But we turn from the tangled, treacherous web of Seneca politics to the sound of gunshots: A man was shot and killed Tuesday night at the corner of Auburn and West on the city’s West Side. He was the city’s 36th homicide, which keeps 2009 on track to be among the deadliest in Buffalo’s recent history. (There were 38 homicides in all of 2008. The worst year this decade was 2006, when there were 74 murders.) Many cops are saying it’s the bloodiest year in recent memory, too—nonfatal shootings and other acts of violence are on the rise. Indeed, another man, 20-year-old Michael Sanchez, was shot Tuesday night on Bird Avenue, just six blocks away from Auburn and West. Another man was shot on Goodyear Avenue on the East Side. Both were taken to ECMC. Thirty-one of the 36 murders involved guns so far. In related news, the mayor’s third “no questions asked” gun buyback takes place this Saturday, August 15, with seven dropoff locations across the city.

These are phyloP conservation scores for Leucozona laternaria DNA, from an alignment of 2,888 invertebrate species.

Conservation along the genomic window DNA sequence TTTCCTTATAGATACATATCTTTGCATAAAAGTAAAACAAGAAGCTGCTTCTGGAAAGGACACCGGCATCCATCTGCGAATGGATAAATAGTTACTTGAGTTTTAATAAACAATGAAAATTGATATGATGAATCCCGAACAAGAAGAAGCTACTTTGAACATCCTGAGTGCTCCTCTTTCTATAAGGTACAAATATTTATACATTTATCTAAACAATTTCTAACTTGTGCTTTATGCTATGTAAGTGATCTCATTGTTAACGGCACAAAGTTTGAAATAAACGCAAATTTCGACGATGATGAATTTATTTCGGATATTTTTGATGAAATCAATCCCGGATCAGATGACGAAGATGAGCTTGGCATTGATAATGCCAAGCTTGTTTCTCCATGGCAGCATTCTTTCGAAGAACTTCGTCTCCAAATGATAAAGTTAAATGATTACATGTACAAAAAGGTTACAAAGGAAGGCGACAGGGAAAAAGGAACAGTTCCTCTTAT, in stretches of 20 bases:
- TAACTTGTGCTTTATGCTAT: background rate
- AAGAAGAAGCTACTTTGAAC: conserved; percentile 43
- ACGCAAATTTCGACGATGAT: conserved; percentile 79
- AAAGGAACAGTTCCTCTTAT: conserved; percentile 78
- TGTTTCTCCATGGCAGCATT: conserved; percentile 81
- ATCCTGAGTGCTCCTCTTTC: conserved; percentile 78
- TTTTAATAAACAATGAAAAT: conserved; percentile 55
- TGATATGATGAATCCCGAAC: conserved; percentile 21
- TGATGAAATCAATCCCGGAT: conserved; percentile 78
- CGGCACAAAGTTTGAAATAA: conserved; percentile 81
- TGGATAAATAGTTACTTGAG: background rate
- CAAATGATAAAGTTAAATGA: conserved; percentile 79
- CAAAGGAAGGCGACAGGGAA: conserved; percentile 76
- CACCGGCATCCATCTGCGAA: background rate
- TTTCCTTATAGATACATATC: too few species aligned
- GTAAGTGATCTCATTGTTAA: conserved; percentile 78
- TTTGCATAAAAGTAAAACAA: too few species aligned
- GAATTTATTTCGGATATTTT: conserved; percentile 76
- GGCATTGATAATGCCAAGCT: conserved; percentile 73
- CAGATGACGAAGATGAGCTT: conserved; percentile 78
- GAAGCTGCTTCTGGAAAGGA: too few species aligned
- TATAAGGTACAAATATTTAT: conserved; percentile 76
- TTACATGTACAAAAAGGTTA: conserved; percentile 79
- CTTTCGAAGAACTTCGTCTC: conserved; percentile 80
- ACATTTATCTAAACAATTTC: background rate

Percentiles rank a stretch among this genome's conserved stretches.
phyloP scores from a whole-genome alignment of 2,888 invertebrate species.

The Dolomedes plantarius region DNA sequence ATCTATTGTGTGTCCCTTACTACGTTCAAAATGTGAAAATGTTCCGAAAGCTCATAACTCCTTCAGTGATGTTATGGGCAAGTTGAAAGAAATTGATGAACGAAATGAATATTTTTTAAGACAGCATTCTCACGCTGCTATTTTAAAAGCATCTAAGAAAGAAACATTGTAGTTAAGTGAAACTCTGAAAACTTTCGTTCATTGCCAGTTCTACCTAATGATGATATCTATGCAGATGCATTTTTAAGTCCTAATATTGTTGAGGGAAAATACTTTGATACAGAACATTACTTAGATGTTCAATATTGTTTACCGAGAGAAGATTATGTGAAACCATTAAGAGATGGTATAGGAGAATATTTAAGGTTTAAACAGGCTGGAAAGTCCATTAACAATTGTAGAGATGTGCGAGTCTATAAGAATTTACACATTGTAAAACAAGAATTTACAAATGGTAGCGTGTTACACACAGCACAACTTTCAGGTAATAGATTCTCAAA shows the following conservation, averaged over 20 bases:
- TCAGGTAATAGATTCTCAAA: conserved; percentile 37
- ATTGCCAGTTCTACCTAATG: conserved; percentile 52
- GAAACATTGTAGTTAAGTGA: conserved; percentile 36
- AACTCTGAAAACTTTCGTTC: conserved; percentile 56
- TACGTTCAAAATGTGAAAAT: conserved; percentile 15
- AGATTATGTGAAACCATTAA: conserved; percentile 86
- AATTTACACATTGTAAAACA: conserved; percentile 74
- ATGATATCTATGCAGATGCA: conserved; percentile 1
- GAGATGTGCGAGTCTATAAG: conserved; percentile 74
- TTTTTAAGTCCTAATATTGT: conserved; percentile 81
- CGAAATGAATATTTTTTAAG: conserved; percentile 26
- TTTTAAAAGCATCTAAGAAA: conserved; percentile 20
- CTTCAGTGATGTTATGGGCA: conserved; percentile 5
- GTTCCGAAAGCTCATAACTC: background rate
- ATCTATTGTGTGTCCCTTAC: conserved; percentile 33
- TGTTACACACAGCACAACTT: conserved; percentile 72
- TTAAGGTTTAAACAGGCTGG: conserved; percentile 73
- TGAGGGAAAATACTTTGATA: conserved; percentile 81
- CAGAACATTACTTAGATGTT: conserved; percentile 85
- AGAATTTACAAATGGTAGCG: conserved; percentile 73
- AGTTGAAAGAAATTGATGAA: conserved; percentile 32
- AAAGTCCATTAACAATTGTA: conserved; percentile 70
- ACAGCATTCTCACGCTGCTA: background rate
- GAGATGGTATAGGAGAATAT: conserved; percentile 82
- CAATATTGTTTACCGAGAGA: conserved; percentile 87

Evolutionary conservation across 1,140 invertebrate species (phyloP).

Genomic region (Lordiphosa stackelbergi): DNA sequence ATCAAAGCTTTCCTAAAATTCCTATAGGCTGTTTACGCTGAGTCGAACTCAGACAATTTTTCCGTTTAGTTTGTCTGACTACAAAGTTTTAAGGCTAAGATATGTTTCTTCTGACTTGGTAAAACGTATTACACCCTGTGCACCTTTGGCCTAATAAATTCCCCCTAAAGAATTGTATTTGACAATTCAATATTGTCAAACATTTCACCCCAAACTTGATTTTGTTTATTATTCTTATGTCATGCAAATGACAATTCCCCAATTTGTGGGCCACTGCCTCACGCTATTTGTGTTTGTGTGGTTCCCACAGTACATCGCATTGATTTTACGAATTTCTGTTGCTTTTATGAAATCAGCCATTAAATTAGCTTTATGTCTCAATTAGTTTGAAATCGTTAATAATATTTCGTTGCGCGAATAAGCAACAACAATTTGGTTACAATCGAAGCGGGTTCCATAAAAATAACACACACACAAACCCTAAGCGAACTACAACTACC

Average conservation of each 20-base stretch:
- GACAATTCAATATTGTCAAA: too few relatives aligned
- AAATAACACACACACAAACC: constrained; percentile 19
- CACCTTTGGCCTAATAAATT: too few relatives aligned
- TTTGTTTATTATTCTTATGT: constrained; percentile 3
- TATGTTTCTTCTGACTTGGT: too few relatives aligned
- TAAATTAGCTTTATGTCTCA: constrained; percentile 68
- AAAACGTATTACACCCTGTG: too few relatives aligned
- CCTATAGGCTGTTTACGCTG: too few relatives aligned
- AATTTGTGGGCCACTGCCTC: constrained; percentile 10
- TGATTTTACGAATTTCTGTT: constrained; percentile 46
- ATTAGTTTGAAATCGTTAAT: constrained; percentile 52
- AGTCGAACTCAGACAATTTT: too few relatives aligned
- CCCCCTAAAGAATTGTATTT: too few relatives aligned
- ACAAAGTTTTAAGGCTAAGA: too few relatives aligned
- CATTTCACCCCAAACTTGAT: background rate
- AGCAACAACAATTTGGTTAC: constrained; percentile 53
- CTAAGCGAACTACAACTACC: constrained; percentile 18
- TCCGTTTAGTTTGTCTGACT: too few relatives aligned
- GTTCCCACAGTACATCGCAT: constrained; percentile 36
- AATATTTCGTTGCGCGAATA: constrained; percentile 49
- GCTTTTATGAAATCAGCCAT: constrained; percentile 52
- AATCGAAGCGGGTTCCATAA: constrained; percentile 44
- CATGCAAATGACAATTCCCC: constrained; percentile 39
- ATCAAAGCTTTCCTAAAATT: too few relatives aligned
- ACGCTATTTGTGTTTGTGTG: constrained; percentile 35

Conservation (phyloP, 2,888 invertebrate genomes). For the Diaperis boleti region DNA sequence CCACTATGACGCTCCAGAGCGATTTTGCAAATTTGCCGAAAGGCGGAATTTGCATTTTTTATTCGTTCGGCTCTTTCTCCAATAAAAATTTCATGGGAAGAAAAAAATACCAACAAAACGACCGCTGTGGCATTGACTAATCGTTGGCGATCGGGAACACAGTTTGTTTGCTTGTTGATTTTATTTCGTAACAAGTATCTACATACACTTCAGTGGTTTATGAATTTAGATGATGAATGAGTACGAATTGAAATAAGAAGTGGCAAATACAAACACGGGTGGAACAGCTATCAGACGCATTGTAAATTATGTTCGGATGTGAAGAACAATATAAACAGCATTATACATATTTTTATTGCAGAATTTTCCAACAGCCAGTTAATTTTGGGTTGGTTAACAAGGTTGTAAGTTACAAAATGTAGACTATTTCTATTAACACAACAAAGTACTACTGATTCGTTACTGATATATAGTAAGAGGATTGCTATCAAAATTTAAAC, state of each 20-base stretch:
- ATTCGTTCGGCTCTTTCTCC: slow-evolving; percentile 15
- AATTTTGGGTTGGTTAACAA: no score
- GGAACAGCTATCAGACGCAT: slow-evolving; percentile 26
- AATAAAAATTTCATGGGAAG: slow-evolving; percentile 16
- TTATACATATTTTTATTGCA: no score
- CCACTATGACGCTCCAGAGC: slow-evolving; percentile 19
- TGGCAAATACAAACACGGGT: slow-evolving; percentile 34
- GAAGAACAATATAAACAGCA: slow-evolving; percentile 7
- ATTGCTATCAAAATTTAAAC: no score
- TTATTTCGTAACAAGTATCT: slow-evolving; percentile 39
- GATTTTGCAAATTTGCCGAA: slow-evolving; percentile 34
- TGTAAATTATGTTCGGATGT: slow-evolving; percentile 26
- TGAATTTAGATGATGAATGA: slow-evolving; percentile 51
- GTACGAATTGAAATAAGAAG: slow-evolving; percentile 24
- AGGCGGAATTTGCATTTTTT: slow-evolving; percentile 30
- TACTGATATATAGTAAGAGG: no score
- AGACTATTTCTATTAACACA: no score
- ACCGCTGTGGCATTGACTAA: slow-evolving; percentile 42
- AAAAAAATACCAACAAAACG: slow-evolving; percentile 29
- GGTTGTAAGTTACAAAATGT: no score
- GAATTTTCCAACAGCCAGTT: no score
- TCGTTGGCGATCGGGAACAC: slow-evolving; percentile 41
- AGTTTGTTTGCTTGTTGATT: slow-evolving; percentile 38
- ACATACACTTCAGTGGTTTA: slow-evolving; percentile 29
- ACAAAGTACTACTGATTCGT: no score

Wednesday, August 12

The Statler hotel sold at auction today for $1.3 million to a group that includes Bill Koessler, owner of Park Lane Catering, which operates the building’s kitchens and ballrooms. The partners plan to throw $100 million into the renovation, resulting in 235 hotel rooms, 111 apartments, two restaurants, a coffee shop, a jazz club, and retail space. Savarino Construction will be the contractor. There was only one other bidder on the building, taken in bankruptcy proceedings from UK bon vivant and cigar boat aficionado Bashar Issa.

geoff kelly